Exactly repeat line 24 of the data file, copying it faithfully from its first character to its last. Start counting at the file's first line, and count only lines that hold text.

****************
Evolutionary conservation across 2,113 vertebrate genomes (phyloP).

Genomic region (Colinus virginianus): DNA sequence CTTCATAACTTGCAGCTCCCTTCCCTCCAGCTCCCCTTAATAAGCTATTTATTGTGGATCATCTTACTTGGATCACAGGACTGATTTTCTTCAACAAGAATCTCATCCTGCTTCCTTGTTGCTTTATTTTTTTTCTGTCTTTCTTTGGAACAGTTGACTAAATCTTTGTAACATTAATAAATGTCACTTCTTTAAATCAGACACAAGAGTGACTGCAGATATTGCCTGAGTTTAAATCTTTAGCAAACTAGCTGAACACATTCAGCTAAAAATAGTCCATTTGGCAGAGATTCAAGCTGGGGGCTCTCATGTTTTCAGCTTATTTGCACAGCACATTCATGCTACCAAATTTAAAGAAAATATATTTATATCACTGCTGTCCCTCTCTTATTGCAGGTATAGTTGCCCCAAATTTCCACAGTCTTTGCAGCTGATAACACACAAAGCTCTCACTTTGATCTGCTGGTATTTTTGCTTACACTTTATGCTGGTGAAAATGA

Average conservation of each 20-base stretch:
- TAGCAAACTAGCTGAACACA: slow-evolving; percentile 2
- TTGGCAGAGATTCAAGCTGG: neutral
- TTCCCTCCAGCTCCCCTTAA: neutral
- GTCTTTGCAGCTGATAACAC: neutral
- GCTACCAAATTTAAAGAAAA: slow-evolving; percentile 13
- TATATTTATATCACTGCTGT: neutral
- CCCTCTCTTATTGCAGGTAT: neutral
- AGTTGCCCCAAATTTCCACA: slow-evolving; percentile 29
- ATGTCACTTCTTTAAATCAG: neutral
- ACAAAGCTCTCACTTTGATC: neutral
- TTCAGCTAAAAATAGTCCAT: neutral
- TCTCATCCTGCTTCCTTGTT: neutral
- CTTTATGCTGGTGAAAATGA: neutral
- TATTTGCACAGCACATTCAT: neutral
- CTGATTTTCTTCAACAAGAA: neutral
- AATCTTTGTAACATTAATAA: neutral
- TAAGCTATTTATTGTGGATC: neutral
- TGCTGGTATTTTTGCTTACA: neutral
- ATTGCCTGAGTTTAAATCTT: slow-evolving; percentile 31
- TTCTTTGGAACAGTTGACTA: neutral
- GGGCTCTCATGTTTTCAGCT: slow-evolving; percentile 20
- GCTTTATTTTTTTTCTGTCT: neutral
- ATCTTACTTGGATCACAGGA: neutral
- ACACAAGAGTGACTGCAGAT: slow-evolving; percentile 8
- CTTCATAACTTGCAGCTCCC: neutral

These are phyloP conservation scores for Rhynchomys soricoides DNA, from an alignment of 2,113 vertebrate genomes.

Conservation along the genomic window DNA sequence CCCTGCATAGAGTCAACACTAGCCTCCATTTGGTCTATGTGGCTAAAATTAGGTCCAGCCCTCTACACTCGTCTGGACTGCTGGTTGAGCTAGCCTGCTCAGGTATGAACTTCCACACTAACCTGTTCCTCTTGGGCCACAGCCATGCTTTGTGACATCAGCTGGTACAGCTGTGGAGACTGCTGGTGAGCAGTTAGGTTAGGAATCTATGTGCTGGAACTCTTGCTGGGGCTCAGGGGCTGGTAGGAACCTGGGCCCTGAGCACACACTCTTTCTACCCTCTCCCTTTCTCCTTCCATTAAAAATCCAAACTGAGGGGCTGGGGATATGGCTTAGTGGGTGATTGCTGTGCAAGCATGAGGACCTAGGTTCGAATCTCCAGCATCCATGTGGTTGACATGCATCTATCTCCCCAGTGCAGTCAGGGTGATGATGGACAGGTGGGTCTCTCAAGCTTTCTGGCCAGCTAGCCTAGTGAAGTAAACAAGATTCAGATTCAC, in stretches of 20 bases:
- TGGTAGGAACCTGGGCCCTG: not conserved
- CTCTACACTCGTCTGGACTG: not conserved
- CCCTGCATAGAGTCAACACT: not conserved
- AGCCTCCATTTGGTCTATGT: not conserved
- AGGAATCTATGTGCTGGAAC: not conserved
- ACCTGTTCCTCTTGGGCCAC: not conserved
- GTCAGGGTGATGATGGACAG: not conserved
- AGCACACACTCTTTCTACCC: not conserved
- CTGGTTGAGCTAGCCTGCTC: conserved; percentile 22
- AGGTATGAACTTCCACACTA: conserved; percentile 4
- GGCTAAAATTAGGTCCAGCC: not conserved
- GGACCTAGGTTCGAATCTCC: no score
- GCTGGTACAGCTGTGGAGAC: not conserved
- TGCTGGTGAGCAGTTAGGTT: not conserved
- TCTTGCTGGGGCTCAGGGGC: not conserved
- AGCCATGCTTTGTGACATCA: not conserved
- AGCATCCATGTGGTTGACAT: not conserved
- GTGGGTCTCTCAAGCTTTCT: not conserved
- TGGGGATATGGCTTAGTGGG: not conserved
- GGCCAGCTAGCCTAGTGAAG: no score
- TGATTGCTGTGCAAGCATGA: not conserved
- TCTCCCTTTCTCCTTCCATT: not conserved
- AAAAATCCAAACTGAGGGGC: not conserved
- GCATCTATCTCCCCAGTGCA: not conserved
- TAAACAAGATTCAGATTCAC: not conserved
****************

- GGGCTCTCATGTTTTCAGCT: slow-evolving; percentile 20